Firstly, no one knows with clarity or consistency where market tops and bottoms happen. You should run from those who claim to know this; they are charlatans. The business of forecasting markets is rife with uncertainty.

With that in mind, purely looking at the charts, there is a tier of support in the 4,800 area on the S&P 500 Index that is a clear target for the bears to test. A market stops going down when demand overwhelms supply and we have zero evidence of this just yet.

Previous highs can often act as support for corrections – the 2021 high is about 4,820. During correction phases, key support is often found as a percentage of the previous rally – the 38.2 per cent Fibonacci support is also at 4,820. Fibonacci was a twelfth-century mathematician whose calculations seem to have a correlation with investor behaviour.

Trend lines or moving averages historically offer triggers for investors to join a trend – the rising 200-day average will likely be in the 4,800 area by the end of May. So projecting out a few weeks into earnings season, there are at least a few levels where demand could increase.

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Markets always need a catalyst. This week, we see the first wave of tech earnings from Microsoft, Meta, Intel and Alphabet (and Tesla, but I do not consider it a tech company). If we look at what is driving earnings, the Magnificent 7 (and now closer to a Magnificent 4), is responsible for all of the earnings growth (2.4 per cent) this quarter, where the rest of the 493 are expected to see earnings contract about four per cent.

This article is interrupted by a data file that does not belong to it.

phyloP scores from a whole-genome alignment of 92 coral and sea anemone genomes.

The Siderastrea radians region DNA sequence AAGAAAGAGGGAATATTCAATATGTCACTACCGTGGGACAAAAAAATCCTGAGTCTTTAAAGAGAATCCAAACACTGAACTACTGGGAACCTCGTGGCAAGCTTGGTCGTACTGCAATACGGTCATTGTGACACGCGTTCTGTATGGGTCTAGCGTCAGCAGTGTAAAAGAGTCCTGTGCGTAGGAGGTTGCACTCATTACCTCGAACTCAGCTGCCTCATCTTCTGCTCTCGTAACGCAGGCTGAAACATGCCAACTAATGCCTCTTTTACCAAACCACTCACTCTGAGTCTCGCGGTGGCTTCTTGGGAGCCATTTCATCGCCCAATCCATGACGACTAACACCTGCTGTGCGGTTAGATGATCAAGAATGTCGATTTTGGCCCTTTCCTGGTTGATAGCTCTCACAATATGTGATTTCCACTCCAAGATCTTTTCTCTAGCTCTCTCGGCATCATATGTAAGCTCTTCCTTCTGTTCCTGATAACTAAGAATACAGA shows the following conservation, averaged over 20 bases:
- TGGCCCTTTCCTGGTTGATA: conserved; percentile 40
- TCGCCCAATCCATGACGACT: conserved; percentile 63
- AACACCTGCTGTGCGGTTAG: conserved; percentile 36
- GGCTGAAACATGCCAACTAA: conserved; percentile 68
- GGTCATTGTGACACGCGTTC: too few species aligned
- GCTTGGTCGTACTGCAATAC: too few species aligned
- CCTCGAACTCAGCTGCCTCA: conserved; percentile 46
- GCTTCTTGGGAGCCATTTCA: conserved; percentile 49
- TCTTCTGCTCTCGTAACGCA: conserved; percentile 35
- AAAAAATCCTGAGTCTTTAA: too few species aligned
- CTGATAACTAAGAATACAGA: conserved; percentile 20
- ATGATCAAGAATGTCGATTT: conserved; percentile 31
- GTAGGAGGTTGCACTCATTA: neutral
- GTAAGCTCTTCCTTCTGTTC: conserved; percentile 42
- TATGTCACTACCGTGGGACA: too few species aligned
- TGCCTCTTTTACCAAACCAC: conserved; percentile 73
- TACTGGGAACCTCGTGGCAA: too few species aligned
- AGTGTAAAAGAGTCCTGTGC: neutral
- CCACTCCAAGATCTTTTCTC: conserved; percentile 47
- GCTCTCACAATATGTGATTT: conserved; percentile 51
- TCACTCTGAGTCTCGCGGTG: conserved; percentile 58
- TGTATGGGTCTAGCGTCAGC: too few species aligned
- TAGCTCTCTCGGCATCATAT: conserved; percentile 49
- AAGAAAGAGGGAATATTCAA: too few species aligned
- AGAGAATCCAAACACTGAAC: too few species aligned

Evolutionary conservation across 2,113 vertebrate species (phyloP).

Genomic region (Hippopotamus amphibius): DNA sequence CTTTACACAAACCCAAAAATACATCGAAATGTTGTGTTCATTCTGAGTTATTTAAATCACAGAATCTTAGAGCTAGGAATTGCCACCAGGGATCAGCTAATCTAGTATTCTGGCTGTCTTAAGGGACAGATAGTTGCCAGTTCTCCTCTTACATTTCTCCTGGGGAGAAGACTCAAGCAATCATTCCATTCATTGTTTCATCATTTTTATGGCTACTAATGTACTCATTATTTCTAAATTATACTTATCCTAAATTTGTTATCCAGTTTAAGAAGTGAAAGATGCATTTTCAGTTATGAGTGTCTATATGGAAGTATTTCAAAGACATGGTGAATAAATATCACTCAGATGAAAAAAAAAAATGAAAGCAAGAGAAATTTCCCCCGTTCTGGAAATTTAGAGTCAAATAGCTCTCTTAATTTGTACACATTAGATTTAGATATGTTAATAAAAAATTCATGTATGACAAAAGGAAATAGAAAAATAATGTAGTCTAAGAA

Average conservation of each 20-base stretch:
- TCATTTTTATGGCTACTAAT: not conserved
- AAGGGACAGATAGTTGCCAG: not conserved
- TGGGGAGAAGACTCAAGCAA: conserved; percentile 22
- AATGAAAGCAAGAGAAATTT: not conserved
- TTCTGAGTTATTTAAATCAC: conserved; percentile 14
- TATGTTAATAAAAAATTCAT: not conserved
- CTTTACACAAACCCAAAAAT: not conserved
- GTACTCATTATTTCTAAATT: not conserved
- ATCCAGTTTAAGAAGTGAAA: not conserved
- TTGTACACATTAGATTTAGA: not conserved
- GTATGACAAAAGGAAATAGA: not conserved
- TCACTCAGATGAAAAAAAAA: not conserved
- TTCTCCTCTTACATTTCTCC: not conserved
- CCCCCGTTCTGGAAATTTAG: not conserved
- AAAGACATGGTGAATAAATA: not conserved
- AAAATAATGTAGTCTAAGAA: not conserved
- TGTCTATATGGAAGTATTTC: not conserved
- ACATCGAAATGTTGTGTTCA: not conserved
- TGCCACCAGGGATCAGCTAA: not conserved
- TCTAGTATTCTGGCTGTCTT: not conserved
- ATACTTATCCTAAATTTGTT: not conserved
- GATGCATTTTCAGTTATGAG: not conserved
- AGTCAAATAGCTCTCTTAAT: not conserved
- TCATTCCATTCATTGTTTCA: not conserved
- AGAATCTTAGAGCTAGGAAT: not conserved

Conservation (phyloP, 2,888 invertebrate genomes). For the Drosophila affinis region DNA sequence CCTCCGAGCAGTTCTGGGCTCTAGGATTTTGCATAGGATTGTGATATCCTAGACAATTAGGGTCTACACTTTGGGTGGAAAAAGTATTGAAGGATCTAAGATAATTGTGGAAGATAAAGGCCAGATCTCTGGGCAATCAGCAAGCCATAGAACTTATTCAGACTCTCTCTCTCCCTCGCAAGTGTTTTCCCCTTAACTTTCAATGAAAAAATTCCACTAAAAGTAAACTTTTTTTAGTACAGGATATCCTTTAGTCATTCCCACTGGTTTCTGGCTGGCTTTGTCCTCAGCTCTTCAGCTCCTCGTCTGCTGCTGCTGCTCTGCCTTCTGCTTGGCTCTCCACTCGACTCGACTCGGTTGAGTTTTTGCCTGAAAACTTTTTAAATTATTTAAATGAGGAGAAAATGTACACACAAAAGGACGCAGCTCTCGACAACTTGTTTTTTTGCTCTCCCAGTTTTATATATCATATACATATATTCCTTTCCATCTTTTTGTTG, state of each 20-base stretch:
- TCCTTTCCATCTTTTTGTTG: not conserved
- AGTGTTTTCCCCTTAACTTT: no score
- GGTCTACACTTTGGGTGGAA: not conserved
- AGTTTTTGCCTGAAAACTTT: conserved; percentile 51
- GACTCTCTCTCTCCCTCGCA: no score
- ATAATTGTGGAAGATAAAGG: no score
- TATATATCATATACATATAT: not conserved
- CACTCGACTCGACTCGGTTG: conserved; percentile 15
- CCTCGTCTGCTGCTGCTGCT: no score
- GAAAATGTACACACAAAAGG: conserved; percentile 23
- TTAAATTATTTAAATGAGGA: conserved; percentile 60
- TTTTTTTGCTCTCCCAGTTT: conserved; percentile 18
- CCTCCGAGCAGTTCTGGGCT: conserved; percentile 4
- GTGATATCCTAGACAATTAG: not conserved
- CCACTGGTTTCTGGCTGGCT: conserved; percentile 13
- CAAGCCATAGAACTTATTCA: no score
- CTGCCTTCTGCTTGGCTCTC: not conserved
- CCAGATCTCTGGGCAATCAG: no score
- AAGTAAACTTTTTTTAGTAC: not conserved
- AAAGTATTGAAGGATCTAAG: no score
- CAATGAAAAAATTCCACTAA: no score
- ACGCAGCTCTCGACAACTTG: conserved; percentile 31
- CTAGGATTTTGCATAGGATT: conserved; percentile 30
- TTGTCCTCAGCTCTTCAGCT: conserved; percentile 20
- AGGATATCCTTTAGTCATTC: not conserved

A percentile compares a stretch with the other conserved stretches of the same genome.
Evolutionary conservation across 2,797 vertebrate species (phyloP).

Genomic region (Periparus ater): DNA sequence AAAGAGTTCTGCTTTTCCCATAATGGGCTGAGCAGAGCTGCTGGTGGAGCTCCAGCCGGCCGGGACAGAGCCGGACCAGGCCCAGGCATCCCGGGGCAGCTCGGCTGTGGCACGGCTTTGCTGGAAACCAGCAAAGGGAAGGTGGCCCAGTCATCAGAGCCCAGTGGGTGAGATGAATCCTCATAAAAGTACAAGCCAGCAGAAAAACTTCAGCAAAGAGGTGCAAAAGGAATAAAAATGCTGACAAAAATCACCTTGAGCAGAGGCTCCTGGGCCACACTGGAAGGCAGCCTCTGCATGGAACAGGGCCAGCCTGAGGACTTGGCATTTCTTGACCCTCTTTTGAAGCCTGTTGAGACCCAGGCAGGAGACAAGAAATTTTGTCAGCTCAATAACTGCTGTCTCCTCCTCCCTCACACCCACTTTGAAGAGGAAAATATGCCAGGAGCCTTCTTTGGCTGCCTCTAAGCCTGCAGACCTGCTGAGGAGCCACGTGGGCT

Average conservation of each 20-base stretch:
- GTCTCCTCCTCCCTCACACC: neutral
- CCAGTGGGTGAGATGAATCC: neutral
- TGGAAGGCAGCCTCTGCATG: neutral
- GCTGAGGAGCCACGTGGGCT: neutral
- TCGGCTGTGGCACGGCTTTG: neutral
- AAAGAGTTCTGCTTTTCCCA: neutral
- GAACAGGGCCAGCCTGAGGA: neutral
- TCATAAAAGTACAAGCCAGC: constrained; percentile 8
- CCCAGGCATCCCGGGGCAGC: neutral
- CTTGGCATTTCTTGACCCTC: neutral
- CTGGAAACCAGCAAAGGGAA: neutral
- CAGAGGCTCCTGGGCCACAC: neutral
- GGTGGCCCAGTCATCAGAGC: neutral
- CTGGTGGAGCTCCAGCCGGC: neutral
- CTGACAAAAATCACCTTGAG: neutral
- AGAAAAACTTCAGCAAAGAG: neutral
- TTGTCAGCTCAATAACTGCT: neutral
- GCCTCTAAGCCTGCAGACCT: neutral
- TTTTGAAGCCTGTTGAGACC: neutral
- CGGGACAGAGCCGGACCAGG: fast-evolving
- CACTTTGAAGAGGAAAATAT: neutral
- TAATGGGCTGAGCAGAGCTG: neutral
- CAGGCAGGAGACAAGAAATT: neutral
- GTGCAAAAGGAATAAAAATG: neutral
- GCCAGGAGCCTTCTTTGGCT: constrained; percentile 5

This combined with the modest oversold condition and lack of important economic data to move markets could see a bit of a bounce.

Next week, in addition to more big tech earnings, we have the Quarterly Refunding Announcement (QRA) and the Federal Open Market Committee (FOMC) meeting. The cost of capital is a major factor when we consider what the discounted cash flow in earnings should be.

For most companies, debt load is a major part of what drives the bottom line. Many of the big tech names do not carry much debt at all. The massive fiscal deficits and reduction of the FOMC balance sheet are putting a significant supply of bonds on investors' risk appetite.

Those new dollars needed to finance the debt must come from somewhere. So in addition to rising geopolitical headwinds, rising rates are impacting markets and the FOMC tells us that higher for longer is still the main playbook.

If the 4,800 level does not hold after next week’s events (QRA, FOMC, earnings), the next support areas are likely in the 4,500 range. The market started the year at 4,770, which also backs the 4,800 area as a zone of support.

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